For a new weeks (more) I’m living near the Great Windsor Park, and it is just some 6 miles away. It is full of deers and a multitude of wild life, amd it’s a wonderful area. In ancient times this was part of the larger Berkshire Forest, and it was replete of old myths, even today.
You know I can’t stop looking for myths and stories around, and I have two myths for you, today. One of:
- Herne the Hunter, and another of
- Elen of the Ways.
Herne The Hunter
Of, Herne the Hunter he is said to have antlers growing from his head, rides a horse, torments cattle, and rattle chains. The latter may be mythological ‘right’, but the latter sounds theatrical. And it is, as it becomes from the words of William Shakespeare.
Herne the Hunter, either used a horse or was seen alone in the forest. He was said to be seen as a free and nobly forested-spirit, and was (because of his antlers) he was associated with deers.
As a male character he was related to the fecundity and ecological balance of the forest. To Druids, Celts and many others Herne the Hunter symbolised alertness and potently, his reverence and his spreading tree-like antlers to epitomise the forest. Stags are also associated with shape-changing, and appear throughout celtic mythologies several people became stags for a while. Even at least one occasion it was said St Patrick became a shape-shifting deer using the féth fíada. Féth denotes ‘mist’, and fíada originally means the ‘knower’.
There is an old tale goes that Herne the Hunter,
Some time a keeper here in Windsor Forest,
Doth all the winter-time, at still midnight,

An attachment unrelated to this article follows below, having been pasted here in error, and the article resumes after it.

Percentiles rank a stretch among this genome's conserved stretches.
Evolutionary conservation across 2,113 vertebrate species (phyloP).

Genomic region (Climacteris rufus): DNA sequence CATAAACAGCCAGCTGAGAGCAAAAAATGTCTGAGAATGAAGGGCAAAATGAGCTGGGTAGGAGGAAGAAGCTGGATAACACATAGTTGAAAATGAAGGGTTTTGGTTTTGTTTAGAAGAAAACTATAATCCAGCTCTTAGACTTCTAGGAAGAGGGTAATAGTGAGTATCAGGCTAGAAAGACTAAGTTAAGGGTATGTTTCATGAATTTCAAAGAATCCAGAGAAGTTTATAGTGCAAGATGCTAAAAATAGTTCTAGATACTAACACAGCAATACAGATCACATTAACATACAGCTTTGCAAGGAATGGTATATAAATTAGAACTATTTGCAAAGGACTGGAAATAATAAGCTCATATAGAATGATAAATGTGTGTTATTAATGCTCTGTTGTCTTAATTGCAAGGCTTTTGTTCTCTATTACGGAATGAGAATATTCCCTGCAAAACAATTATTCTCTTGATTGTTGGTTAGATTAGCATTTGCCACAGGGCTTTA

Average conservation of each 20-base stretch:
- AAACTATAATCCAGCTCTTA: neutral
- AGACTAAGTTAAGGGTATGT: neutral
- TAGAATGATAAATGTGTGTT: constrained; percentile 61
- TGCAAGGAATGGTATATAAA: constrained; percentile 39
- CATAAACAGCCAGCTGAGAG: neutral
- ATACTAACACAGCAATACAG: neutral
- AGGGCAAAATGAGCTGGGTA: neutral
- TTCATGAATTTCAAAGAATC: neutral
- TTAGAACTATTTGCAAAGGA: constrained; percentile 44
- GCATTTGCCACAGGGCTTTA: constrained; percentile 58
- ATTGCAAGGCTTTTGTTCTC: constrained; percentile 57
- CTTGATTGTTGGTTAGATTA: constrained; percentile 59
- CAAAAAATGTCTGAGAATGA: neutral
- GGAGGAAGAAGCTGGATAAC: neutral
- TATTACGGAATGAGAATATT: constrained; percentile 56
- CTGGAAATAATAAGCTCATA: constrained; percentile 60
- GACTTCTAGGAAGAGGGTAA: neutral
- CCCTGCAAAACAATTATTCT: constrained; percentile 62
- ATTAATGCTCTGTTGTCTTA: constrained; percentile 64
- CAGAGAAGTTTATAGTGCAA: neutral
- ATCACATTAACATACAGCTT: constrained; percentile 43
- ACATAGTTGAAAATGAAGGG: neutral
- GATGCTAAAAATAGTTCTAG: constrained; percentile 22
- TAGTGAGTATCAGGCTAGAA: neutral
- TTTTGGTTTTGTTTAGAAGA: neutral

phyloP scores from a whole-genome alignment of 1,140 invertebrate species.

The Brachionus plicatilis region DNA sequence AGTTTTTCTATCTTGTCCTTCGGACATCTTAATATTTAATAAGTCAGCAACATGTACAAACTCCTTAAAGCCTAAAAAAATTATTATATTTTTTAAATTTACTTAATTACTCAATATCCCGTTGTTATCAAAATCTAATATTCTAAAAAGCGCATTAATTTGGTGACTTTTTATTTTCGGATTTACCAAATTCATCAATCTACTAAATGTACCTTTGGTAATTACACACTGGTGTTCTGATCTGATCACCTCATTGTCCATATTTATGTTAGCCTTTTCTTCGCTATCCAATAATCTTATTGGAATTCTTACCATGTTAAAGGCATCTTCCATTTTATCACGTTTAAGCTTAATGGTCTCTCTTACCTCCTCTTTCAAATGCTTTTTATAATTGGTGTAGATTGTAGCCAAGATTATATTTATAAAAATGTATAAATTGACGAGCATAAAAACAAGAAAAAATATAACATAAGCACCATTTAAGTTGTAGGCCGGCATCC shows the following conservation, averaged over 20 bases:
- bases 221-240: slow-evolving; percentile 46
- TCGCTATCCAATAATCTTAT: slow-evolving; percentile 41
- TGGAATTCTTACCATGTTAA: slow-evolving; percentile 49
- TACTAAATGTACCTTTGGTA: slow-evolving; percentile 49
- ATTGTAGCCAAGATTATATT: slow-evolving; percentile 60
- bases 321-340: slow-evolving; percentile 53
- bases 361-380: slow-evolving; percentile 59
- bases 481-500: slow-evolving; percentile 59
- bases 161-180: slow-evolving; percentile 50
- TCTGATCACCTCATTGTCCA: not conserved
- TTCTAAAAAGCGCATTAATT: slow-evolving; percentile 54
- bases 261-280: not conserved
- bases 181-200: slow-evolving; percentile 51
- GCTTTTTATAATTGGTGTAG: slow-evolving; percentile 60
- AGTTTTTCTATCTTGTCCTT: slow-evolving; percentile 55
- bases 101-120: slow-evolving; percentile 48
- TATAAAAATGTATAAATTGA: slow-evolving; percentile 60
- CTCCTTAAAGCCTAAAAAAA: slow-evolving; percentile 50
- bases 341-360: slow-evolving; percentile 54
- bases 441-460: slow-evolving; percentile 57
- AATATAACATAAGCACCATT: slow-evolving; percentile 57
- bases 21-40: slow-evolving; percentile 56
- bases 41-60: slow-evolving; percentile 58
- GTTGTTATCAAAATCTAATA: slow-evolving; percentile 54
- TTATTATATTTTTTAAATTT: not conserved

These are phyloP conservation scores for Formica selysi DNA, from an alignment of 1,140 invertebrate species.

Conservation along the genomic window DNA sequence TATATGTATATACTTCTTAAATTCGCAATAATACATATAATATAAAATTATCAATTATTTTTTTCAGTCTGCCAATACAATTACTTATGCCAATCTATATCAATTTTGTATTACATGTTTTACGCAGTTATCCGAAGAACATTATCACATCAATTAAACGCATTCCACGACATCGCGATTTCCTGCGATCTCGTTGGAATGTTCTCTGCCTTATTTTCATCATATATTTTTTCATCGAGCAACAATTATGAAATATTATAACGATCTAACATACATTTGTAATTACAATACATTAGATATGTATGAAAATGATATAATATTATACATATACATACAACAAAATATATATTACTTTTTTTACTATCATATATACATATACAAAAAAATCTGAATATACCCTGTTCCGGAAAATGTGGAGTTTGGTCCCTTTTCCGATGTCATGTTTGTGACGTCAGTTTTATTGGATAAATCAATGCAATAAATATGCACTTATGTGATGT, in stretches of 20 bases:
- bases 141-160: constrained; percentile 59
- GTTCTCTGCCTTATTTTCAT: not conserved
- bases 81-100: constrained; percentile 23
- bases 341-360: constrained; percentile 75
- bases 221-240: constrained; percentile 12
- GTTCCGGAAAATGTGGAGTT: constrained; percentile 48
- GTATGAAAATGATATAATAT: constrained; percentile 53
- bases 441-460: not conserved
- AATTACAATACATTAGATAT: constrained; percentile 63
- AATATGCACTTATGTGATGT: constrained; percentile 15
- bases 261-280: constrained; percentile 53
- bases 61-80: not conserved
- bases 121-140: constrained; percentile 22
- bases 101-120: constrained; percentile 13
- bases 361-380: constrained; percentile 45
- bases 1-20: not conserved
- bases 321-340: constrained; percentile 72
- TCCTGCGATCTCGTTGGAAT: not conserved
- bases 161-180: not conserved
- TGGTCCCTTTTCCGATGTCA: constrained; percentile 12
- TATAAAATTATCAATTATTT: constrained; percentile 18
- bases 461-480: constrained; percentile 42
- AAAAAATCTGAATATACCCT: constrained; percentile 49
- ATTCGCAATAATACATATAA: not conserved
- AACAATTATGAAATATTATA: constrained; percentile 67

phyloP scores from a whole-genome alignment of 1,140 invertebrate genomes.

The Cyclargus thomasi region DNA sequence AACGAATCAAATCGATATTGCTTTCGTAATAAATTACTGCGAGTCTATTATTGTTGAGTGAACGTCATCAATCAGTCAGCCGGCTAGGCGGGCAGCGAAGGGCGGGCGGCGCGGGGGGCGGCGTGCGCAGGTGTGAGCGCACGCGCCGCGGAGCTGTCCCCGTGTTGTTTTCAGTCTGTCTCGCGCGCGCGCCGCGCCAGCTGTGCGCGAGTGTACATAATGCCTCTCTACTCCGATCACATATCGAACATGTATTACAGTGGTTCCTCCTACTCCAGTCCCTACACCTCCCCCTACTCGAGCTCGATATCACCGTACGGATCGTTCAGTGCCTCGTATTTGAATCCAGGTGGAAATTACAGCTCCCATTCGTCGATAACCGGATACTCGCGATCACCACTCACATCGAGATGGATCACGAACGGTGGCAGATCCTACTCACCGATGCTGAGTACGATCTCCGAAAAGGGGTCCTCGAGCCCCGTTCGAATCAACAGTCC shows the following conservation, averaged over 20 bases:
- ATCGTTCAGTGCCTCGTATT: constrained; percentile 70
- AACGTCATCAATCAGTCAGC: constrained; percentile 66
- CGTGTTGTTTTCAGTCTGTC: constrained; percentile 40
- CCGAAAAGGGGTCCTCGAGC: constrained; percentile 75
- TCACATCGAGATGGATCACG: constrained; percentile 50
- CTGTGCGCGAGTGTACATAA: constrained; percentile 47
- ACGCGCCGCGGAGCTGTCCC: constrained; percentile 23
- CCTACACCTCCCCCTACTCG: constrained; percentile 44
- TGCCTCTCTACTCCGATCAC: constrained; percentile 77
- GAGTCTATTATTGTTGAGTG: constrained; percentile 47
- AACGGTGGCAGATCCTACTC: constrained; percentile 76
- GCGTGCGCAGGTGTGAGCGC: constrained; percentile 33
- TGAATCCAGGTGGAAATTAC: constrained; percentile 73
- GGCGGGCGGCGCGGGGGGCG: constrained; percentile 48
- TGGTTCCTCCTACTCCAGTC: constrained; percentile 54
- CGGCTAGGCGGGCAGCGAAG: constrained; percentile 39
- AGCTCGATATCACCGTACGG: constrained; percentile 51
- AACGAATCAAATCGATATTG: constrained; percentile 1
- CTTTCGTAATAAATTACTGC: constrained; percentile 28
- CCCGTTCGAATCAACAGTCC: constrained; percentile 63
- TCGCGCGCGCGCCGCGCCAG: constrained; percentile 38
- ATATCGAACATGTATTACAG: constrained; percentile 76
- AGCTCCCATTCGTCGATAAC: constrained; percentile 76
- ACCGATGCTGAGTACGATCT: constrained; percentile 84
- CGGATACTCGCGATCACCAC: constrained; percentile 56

Walk round about an oak, with great ragg’d horns…
(In The Merry Wives of Windsor, the Shakespeare pays tribute to the ghost of Herne the Hunter, wandering Windsor Forest).
It was said that he was especially close to a huge oak tree, known as Herne’s Oak. As these things happen, that tree was felled in 1796, though others said it was a different tree that was Herne’s Oak, though that was, itself, was blown down by winds August 1863.
However, Queen Victoria planted an oak tree and it stays for all to see – along with a number of many other oaks and other trees. Perhaps, the balance of the forest is that life and death moves on, but the myth of Herne the Hunter continues as long as we remember him.
Whatever, the view of Herne the Hunter is, it is (I believe) a welcome thought. With Herne the Hunter we remind ourselves, in story, myths poetry, ritual, of the flora and fauna, the need of forests, of life and death (and life), and of the great balance of nature.
Elen Of The Way
Elen of the Ways is our second Celtic (Druid etc), ‘antlered’-person, changeable and who is, also, elusive in the forest.
Here’s a mythology: In The Dream Of Macsen Wledig (part of the Mabinogion), Mackenzie is out hunting but gets sleepy, and has a dream.
Elen of the Ways is depicted as a mysterious woman of power who knows how to gets what she wants. Macsen Wledig slept, and he experienced a dream.
In that dream, he travelled way across mountains and along rivers, and undertook a sea voyage. He crossed an island and found a magnificent castle, and there was a beautiful woman and he fell in love with her.
Macsen had found the woman of his dreams within his dream! Ofcourse, he never gets his kiss. When he moves to kiss her he awakens, and in the waking world he can see no Elen of the Ways.
And so, Elen of the Ways, is said to be to all look for her. She may assist those who travel the world’s ways and roads geography, and also perhaps she may assist us in our spiritual journeys or our slumbers, as we listen for her dreamful advices.